The ThinkPad, created by IBM and currently sold by Lenovo, today celebrated its 15th anniversary. On July 19th 1992, the former released the 2521 tablet (right), for which the name "ThinkPad" was originally secondary. It had a 10-inch, 640x480 monochrome display, and ran off a 20MHz 386SX processor; network connections were made via a 2.4Kbps modem, and users who wanted a keyboard or removable storage had to connect the devices externally. RAM was limited to 4 or 8MB, but it did have a 20MB solid-state hard drive, technology only now regaining favor in mobile computing.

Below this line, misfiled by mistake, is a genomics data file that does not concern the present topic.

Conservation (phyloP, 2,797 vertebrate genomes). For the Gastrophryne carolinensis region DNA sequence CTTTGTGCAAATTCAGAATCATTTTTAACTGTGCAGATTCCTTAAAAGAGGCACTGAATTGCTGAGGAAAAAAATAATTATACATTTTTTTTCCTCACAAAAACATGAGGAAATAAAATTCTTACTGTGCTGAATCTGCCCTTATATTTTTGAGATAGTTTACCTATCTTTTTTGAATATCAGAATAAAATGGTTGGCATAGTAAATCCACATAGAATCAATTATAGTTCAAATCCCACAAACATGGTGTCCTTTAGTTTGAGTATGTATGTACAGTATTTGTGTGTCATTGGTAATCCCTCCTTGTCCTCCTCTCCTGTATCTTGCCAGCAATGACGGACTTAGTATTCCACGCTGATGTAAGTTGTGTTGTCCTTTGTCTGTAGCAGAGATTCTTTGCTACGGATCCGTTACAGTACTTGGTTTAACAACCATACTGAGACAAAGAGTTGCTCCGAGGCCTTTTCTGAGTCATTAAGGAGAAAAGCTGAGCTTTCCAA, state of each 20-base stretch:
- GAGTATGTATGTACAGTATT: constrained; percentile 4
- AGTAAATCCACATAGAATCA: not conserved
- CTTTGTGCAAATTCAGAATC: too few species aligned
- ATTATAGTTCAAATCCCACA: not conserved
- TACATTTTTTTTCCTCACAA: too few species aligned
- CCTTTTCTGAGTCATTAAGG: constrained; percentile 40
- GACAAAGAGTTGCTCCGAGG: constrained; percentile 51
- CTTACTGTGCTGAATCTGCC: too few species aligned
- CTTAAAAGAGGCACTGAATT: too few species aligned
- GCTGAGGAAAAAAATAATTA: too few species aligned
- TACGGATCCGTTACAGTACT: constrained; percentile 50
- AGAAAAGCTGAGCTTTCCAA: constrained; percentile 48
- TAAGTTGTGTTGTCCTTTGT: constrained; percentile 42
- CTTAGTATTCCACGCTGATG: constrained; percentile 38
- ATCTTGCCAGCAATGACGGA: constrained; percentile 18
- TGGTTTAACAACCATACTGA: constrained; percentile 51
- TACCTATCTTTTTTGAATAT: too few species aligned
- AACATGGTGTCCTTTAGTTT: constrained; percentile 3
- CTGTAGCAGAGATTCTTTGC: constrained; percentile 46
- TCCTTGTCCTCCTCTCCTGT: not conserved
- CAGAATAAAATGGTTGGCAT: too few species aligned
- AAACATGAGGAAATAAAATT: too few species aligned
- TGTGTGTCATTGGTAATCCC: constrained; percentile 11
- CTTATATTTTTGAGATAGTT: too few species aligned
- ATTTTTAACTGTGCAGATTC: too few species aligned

The biggest developments would come later that year, when IBM released the ThinkPad 700 and 700C. Aside from memory and processor upgrades, the C introduced color, and both models had integrated keyboards as well as the signature "eraserhead" joystick located between keys. The popularity of the 700 designs would shape not only the direction of ThinkPads, but the world of laptops in general. Prices were, however, prohibitive to anyone outside of business: a minimum-spec 700 cost $2,750, while a 700C was a $4,350. [viaThe Register]